Bromus tectorum, a non-native annual grass, now dominates millions of hectares of low and mid elevation landscapes in the western United States. Where this occurs, native plant and animal diversity is reduced and sometimes extirpated, fire frequencies are increased, community productivity is decreased, and soil biota and nutrient cycles are altered. As almost all efforts to contain or eliminate Bromus have been unsuccessful, attention has turned to ways that invasions might be avoided or how invaded areas might be restored.
This project explored the following questions: (1) How can soil characteristics that may have influenced Bromus invasion be accurately assessed? (2) What site factors confer resistance to invasion by Bromus? Can these factors also predict areas susceptible to invasion on a landscape and regional scale? (3) Can soil factors that confer resistance be used to suppress Bromus while not affecting the germination or success of native plants? and (4) Once Bromus invades, how does it affect native communities and soil nutrient cycles in the absence of other disturbances? Do these alterations affect the ability of the site to support natives?
Using landscape assessments, vegetation and soil chemistry “fingerprints” of invaded and non-invaded areas of Bromus were established to determine habitats vulnerable to invasion. Greenhouse experiments were conducted for Bromus, Hilaria (a native grass), and a Bromus/Hilaria mix using a variety of nutrient amendments, and resin products were used to measure plant-available nutrients. Promising amendments that favored Hilaria and inhibited Bromus were further investigated in the field. Additionally, the role of invaded versus non-invaded soils and microenvironments was examined to better understand Bromus invasions.
Results indicate that soil chemistry plays a major role in determining whether or not a site will be invaded and that microhabitat and herbivory are less important. A predictive model was developed to forecast future invasions in the western United States. Bromus also was found to be very salt-sensitive; whereas, native grasses are salt-tolerant. There is evidence, however, that the effect of salt-based amendments to suppress Bromus change with precipitation regimes as well as over time. Once Bromus invades, it has differential effects on native communities depending on species present prior to invasion. Restoration of invaded grasslands appears to be a reachable management goal, but may require restriction of other disturbances. Changes in nutrient availability are unlikely to favor Bromus over natives during restoration efforts; however, increased nitrogen cycling rates will likely decrease soil nitrogen over long time periods (>100 years). Although Bromus alters nutrients slightly, it dramatically alters both the abundance and species composition of soil food webs. Given the ability of these soils to support growth of Hilaria, managers likely do not need to manipulate soil food webs or soil chemistry to successfully restore invaded areas.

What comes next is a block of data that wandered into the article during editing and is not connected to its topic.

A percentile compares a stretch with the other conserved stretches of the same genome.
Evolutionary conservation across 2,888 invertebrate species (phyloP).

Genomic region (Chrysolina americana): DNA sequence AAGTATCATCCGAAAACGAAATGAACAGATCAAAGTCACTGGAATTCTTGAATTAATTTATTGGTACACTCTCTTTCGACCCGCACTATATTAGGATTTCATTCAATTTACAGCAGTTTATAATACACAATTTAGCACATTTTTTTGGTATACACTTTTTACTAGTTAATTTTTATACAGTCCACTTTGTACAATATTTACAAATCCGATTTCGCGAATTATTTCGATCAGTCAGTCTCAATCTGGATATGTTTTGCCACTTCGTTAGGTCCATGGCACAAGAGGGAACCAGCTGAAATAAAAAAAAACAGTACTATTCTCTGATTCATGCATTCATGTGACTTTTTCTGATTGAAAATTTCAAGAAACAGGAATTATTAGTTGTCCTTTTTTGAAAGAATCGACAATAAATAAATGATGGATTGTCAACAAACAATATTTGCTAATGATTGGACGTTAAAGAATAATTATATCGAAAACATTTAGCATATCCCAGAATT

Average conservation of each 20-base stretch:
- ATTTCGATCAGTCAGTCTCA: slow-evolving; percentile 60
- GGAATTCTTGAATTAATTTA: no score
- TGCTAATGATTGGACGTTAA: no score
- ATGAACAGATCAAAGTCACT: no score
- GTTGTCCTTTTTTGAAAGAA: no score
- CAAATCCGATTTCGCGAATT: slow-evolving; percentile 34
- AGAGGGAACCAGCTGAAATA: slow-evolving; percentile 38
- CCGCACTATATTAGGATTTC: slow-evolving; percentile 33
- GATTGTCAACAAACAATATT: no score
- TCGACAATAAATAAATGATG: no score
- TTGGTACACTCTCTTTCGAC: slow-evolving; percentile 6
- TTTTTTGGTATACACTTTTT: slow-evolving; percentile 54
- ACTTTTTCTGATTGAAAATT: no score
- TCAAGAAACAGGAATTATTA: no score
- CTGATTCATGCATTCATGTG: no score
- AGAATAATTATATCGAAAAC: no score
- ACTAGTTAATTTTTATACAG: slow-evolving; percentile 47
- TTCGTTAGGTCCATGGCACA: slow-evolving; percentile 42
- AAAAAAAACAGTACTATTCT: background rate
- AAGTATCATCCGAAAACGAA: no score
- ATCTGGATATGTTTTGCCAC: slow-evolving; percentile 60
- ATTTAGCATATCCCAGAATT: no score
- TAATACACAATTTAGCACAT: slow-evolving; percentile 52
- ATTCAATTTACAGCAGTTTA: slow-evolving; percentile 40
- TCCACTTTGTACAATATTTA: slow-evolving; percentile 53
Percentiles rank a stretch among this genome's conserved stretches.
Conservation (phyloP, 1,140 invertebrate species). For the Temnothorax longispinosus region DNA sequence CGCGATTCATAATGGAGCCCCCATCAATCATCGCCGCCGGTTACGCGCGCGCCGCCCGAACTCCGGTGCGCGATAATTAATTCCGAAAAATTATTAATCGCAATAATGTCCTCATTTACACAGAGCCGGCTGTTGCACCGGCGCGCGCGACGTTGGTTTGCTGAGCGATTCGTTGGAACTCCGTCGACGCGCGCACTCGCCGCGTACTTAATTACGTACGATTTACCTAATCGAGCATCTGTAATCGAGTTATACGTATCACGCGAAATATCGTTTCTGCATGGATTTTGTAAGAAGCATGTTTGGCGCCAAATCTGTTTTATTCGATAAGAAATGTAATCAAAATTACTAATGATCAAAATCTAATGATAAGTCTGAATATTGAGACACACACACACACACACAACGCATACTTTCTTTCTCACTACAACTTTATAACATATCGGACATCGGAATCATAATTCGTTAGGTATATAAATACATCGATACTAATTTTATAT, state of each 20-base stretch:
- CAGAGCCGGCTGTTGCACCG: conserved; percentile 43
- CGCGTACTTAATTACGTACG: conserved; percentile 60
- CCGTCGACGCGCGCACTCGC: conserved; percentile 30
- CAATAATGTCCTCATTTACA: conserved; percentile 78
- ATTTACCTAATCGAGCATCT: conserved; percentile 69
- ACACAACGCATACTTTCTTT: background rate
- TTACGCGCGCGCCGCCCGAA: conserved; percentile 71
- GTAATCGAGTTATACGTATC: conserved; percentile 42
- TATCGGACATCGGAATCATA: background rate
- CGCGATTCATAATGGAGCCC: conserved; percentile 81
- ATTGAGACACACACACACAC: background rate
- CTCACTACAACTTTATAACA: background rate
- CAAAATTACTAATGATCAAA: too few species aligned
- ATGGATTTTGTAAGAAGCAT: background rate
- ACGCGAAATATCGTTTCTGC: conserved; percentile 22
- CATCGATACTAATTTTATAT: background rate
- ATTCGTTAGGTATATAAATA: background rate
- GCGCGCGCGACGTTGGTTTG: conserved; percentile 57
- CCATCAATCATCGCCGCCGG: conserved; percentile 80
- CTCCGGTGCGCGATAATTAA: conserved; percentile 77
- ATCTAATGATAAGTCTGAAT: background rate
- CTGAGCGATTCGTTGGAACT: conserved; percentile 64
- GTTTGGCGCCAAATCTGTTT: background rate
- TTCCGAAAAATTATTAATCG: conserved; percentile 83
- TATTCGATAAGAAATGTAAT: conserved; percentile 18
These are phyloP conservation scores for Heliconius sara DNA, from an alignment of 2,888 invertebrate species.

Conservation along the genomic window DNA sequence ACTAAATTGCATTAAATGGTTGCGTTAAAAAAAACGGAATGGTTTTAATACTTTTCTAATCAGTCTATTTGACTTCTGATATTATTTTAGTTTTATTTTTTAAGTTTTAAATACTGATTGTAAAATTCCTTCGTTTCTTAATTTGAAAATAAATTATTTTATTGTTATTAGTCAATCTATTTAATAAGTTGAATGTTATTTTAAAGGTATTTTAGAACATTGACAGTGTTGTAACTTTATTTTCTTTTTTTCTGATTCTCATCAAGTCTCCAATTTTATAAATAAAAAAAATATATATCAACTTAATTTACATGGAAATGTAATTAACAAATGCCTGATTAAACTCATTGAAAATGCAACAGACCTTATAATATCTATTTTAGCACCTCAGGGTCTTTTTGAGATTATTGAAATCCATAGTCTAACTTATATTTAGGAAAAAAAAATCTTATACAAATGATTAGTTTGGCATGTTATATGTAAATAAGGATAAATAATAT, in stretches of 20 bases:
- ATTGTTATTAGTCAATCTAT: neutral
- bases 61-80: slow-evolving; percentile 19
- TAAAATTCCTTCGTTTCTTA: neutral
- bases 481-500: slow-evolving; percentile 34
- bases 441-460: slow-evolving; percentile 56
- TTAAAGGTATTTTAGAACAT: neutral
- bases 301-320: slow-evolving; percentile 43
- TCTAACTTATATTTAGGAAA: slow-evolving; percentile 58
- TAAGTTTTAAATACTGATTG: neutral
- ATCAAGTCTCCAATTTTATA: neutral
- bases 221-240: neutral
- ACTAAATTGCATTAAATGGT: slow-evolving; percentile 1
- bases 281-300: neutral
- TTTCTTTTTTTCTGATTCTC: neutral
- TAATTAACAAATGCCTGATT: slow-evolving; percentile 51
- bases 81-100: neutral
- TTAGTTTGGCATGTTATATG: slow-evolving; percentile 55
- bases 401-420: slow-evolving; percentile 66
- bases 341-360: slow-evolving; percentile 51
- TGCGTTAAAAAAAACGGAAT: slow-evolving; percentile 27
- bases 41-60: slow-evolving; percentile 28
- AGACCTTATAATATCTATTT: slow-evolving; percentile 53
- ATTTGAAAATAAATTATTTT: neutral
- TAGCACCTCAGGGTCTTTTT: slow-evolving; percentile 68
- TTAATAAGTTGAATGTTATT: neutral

This project will aid land managers in predicting areas susceptible to invasion by exotic annual grasses and will facilitate efforts to suppress these grasses without affecting native plants and to restore invaded grasslands. Understanding how exotic annual grass invasion changes natural ecosystem processes such as nutrient availability, water availability, and soil microbial systems and how these changes affect reestablishment of native plants further will enhance restoration efforts. (Project Completed – 2004)